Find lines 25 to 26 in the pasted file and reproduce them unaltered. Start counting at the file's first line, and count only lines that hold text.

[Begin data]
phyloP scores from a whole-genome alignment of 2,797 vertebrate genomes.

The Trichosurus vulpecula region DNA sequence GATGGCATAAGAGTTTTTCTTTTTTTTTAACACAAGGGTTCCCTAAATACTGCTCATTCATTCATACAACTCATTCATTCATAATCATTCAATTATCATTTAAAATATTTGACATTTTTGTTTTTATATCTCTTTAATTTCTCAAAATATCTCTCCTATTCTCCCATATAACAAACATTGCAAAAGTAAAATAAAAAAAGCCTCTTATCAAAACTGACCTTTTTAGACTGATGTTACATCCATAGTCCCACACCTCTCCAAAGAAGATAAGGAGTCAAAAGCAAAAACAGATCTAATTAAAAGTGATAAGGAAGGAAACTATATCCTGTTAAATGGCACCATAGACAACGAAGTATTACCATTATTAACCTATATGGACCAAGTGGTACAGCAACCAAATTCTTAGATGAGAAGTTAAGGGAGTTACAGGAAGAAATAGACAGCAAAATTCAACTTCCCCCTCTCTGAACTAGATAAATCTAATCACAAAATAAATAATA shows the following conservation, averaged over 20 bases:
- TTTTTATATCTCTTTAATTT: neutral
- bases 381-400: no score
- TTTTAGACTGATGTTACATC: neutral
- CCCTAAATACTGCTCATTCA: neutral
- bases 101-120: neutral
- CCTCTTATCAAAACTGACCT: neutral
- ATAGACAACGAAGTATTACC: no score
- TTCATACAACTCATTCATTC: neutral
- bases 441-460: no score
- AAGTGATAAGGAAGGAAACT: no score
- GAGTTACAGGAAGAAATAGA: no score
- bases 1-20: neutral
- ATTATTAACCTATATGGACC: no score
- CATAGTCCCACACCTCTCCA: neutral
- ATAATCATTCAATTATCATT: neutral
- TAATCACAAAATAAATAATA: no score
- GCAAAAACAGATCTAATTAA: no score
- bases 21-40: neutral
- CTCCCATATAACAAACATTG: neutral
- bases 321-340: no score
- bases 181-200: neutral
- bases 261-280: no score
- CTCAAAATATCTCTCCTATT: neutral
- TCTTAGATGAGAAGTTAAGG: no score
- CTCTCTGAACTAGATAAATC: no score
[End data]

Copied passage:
- CTCAAAATATCTCTCCTATT: neutral
- TCTTAGATGAGAAGTTAAGG: no score